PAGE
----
and if you dont think that the government and big oil are sexing each to keep the profit going, then move to oklahoma and goto work for anyone of the oil monsters here, then come back and talk to me about what you think then...


    While customer reaction to the EV1 was positive, GM believed that electric cars occupied an unprofitable niche of the automobile market, and ending up crushing all their electric cars, regardless of protesting customers.[5] Furthermore, an alliance of the major automakers litigated the CARB regulation in court, resulting in a slackening of the ZEV stipulation, permitting the companies to produce super-low-emissions vehicles, natural gas vehicles, and hybrid cars in place of pure electrics. The EV1 program was subsequently discontinued in 2002, and all cars on the road were repossessed. Lessees were not given the option to purchase their cars from GM, which cited parts, service, and liability regulations.[1] The majority of the repossessed EV1s were crushed, and the rest delivered to museums and educational institutes with their electric powertrains deactivated, under the agreement that the cars were not to be reactivated and driven on the road.

    GM has never crushed or destroyed any auto they made simply because they were unprofitable, give me a break...
    Last edited by Allen_okc; 11 July 2012 at 0556.
    The Greatest thing about a EV, is the Song of the Terrain...

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    Ghost Rider Allen_okc's Avatar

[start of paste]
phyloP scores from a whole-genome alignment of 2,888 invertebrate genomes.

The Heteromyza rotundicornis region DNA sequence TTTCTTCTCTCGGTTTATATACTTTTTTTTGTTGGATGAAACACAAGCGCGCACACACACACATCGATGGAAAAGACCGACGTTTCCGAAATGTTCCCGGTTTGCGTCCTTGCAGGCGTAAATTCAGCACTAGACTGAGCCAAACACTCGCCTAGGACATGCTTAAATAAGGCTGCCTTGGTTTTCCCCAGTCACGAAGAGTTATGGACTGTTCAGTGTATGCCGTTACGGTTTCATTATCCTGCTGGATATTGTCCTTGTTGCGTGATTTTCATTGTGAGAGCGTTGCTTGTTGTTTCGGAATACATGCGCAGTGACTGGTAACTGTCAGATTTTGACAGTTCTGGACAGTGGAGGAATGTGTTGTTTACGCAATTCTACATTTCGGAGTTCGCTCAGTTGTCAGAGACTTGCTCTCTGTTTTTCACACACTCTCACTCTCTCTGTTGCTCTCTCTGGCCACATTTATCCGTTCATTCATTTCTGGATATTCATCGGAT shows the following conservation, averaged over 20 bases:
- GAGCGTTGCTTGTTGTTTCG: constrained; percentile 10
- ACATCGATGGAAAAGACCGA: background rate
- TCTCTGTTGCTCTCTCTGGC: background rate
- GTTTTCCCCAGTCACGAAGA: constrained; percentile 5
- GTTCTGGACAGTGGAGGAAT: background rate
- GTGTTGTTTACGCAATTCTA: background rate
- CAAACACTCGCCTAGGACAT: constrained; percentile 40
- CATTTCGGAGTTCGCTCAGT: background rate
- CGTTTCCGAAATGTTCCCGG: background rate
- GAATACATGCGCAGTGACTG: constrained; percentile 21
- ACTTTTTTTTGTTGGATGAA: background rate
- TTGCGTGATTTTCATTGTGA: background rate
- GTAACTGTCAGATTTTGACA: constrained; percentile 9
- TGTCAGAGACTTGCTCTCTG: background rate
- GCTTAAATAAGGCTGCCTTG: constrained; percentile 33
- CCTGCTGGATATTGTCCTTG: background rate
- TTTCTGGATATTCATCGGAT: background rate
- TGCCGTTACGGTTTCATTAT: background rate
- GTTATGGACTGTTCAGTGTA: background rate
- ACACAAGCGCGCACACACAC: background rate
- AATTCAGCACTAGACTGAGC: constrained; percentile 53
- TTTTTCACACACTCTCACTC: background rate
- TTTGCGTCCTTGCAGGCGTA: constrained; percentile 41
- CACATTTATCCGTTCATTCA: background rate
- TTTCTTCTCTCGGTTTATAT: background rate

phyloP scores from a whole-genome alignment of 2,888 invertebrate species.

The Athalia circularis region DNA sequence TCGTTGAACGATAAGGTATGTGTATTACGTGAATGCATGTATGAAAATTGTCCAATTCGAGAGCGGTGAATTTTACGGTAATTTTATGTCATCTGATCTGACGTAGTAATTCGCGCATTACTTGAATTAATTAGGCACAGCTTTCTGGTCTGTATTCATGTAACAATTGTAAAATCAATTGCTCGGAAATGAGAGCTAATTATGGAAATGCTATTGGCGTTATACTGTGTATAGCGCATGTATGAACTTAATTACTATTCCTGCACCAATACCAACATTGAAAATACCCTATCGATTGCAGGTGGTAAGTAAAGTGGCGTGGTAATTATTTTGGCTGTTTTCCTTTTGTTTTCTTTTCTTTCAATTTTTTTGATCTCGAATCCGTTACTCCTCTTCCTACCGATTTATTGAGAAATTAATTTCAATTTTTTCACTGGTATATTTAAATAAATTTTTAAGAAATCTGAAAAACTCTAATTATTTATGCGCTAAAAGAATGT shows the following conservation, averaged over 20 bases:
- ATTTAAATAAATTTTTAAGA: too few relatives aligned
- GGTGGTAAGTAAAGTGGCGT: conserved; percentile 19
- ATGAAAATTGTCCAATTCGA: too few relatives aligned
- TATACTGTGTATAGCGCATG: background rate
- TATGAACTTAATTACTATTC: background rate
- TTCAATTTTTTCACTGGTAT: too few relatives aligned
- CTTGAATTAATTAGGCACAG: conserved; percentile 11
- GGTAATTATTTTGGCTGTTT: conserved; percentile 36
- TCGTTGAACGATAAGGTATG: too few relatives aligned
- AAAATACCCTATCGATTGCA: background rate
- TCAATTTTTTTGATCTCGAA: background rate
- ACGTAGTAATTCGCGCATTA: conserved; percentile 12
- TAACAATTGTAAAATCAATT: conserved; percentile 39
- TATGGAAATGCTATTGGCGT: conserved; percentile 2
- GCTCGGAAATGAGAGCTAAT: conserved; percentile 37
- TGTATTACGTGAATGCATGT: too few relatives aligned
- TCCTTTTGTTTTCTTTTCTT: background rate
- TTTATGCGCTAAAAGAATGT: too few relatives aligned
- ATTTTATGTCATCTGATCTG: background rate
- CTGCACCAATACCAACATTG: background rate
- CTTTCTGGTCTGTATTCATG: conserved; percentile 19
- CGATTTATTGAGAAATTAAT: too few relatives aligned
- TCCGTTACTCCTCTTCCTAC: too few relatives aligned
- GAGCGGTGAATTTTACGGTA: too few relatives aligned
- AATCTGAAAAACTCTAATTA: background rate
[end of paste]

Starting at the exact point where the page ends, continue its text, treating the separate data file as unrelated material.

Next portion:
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    This photo makes me very sick and very mad - crushed EV1's, crushed by the GM arse wipes...
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    The Greatest thing about a EV, is the Song of the Terrain...

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    Senior Member protomech's Avatar
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    EV1 was a very technically advanced car. Much like the original Insight, an extreme emphasis on light weight and good aerodynamics gave it a very reasonable range. Almost half the car's weight was taken up by a massive battery pack, an advanced lead acid which supposedly could be charged in 3 hours at first .. and later a nimh pack which doubled the useful range.

    Given the cost of NiMH batteries at the time, the EV1 likely would have to be sold for $60k+ (in 2000 dollars) for GM to break even. And a two seat body style, as Honda found out, is technically ideal but makes for very poor sales.

    I believe GM has already sold more Volts in 2012 alone than they could have ever sold units of the EV1. Sucks for the original leasees, and I think the wiser PR move would have been for GM to sell the cars at end-of-lease to the leasees with a no-support stipulation.

    GM isn't a charity though; they're in business to make money. The EV1 as a product would never have done that for them.